Bacterial leather crosslinking treatments


Hi All,
A few months ago I had a brief exploratory foray into modifying kombucha biofilm with the aim of modifying it’s physical properties. The goal was to increase the tensile strength and suppleness that tends to be lost as bacterial leather dries and becomes more brittle.
The inspiration was drawn from the multitude of research papers on making films and hydrogels formed via crosslinking of cellulose. (Take your pick from google scholar at leisure) From there I made the assumption that I could probably change the extracellular cellulose via crosslinking, despite most of the above papers dealing with powdered cellulose.

Kombucha scoby was grown in jam jars - there were two thickness, those of the original scoby halves used to start the cultures, a few centimeters thick, and week long cultures which were about a centimeter thick when wet.The treatments mainly consisted of soaking the freshly harvested scoby in acidic solutions for 18 hours at room temperature after harvesting, then allowing to air dry. Solutions of 10% tannic acid, 2% citric acid and 10% citric acid were used. In addition a few untreated pieces were rubbed down with glycerol after the drying stage.

Untreated thick: Hard, shrunken, like beef jerky. Invulnerable.
Untreated thin: Translucent, like dry rice paper. Tears easily
2% Citric acid thick: Slight fruity odour, Flexible, Stretchy
2% Citric acid thin: dry but flexible, Slight fruity odour, tear resistant.
10% Citric acid thick: tacky, strong fruit oder, flexible, stretchy
10% Citric acid thin: same as above. hard to tear.
10% Tannic acid Thick: Dry, flexible, darkened. feels similar to dry vegetable tanned leather that needs oiling. can be torn easier than the citric treatments as it has less stretch.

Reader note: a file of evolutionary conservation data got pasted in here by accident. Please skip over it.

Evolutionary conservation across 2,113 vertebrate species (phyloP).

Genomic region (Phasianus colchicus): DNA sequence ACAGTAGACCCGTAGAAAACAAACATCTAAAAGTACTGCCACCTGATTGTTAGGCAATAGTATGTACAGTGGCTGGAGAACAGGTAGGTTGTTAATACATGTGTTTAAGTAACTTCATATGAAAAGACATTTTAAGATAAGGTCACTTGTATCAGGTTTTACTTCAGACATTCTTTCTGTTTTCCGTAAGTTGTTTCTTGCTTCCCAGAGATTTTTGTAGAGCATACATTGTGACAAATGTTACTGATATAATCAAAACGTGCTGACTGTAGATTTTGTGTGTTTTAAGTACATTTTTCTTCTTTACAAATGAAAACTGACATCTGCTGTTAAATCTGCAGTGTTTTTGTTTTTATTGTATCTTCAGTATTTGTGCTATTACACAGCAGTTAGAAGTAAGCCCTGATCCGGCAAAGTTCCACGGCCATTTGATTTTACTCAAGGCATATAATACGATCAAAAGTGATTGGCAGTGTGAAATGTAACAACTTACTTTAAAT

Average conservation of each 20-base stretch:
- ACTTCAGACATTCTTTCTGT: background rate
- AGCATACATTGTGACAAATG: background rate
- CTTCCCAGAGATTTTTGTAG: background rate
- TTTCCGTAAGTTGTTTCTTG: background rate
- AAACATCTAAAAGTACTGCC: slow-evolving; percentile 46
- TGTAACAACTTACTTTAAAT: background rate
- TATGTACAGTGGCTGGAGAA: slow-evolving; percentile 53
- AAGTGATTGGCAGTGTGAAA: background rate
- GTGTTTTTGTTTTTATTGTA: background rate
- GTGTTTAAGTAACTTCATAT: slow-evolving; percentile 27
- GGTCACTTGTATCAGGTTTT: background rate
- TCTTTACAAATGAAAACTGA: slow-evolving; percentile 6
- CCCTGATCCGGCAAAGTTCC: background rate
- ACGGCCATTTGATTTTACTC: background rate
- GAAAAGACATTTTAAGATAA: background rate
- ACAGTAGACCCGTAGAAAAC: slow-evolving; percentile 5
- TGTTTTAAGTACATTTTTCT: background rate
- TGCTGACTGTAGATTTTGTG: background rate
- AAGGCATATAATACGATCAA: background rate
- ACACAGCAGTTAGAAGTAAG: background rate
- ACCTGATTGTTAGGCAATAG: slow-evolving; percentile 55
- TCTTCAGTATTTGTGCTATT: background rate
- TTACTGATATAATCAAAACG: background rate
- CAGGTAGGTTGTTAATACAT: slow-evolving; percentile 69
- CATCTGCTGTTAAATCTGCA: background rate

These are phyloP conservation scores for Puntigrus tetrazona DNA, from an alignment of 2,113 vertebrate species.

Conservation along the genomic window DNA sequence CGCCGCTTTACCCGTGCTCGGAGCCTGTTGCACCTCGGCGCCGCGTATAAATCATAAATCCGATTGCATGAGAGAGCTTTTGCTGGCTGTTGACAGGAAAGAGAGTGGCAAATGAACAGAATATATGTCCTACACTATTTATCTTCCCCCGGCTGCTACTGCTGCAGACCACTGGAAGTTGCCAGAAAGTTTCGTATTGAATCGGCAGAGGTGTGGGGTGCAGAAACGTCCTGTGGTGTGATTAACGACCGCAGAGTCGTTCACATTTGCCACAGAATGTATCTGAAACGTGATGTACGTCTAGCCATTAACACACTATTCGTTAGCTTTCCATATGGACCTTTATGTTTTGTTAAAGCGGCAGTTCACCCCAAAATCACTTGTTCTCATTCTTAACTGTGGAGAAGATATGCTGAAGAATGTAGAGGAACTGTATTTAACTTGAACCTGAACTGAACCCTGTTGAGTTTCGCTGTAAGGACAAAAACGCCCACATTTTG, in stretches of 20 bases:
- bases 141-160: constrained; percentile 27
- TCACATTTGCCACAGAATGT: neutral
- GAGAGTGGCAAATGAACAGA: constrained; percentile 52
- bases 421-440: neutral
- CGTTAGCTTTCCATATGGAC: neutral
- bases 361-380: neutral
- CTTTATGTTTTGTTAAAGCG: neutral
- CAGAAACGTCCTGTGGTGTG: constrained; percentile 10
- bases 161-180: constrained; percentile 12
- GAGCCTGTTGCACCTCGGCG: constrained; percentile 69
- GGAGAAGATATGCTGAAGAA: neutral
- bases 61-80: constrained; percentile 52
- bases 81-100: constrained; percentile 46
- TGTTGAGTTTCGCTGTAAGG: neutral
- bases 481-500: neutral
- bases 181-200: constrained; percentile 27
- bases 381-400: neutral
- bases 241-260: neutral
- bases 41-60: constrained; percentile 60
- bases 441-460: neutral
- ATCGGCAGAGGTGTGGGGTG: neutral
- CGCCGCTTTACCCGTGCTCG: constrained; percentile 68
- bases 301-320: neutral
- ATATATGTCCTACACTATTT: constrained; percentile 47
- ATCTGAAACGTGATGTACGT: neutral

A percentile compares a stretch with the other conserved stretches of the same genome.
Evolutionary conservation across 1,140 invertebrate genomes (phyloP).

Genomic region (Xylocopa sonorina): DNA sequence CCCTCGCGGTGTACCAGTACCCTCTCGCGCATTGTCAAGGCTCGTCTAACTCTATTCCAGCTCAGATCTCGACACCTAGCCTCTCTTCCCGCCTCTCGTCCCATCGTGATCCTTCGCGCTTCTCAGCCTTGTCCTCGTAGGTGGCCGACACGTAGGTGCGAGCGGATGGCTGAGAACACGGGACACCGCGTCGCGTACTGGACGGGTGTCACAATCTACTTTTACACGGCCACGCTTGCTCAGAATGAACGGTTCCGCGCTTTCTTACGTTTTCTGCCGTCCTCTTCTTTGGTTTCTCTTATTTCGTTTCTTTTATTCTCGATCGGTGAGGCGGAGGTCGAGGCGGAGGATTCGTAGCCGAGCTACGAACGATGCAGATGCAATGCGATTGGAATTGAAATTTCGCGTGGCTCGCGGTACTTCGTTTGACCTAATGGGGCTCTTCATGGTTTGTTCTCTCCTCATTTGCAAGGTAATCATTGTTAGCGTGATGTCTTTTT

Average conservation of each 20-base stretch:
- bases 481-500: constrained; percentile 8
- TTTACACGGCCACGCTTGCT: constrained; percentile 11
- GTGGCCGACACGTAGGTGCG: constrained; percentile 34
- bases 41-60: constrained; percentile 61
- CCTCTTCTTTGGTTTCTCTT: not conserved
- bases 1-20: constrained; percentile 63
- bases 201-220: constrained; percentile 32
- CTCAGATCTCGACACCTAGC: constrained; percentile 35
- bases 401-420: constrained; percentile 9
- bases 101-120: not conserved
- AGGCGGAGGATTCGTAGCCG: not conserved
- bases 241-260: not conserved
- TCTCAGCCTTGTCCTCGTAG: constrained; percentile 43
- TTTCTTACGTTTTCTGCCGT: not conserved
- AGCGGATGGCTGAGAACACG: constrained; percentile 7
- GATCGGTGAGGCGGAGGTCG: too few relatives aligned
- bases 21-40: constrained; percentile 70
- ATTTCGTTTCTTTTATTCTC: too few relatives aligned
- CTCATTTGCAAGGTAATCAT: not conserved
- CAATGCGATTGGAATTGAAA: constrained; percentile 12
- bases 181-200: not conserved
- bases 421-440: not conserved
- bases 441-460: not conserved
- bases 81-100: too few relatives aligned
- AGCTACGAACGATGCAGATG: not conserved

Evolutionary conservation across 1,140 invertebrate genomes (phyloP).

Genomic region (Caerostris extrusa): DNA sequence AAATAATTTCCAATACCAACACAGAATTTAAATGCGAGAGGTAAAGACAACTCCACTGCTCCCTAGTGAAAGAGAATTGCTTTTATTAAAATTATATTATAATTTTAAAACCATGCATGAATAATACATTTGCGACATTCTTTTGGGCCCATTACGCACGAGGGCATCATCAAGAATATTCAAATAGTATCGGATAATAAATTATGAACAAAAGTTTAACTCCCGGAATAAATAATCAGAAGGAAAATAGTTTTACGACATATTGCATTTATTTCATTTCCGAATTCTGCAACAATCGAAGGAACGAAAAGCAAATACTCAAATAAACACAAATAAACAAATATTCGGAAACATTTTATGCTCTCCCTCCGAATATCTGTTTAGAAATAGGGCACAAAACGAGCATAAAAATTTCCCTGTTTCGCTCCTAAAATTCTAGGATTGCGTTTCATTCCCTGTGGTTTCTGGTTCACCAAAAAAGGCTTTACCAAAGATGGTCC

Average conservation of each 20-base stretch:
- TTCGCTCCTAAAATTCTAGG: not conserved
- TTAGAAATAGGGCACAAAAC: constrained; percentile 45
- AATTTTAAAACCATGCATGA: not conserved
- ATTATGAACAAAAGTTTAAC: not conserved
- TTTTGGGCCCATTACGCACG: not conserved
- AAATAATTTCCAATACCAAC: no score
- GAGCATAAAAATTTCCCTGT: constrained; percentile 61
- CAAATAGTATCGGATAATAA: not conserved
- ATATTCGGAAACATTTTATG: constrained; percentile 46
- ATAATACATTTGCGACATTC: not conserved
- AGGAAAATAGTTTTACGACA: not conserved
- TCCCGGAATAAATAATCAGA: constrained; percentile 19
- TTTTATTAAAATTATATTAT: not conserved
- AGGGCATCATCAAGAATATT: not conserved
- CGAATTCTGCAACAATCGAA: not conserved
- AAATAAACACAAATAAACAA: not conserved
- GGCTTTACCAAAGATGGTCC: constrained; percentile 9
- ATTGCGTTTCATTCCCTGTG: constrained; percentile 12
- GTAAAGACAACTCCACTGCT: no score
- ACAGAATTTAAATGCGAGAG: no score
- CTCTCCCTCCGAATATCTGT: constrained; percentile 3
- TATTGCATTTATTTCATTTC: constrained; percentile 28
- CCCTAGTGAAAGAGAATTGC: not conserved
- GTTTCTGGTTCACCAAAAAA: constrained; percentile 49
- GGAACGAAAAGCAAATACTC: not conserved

10% Tannic acid thin: similar to above but is more stretchy. Got a bit folded when drying which is why it looks a bit munted in the picture.
Glycerol: feels soft and very flexible, tears easier than citric treatments, but harder than tannic acid treatment.

Because I didn’t do many replicates of each treatment I don’t know how reproducable my results will be. If anyone wants to repeat this, then heating the acidic solution should give a quicker result, saving quite a few hours, though more care should be taken around hot acids. Also from my understanding of it, glycerol mainly seems to crosslink cellulose when water has been removed. - I also tried to add some glycerol into a living kombucha culture to see if it would be integrated into the biofilm formation, but instead it inhibited the formation of any biofilm at all. Perhaps I added too much? Who knows.

Overall I think the thick piece of 2% citric acid leather is the most durable, although the pieces treated with tannic acid feel the most like actual leather. Hopefully this information, while it’s hardly conclusive, can help other makers out there.


Beautiful work and welcome to the forums.

I think some other post has a recipe for Kombucha grown from glycerol baths, with better than average yields. Did you check pH after the addition maybe it moved away from the biofilm conditions.

Did you wash them with soap afterwards? because there are some serious marks of oxidation and they can probably be removed.

Keep on the good work.

Not a leather worker but I am pretty sure there is a next step to @hydrate@ the leathers with oils/fats (specially since there is no major source of collagens here) I wonder how your treatment affects thats.


Nice work! It seems like you can get a real diversirty of properties through the treatment. Do you think it’s possible to combine the tannic acid and citric acid to get a strong and leathery material?

Ping @Ellen @LynnJosephy @loreDeBacker they have also experimented a lot with kombucha leather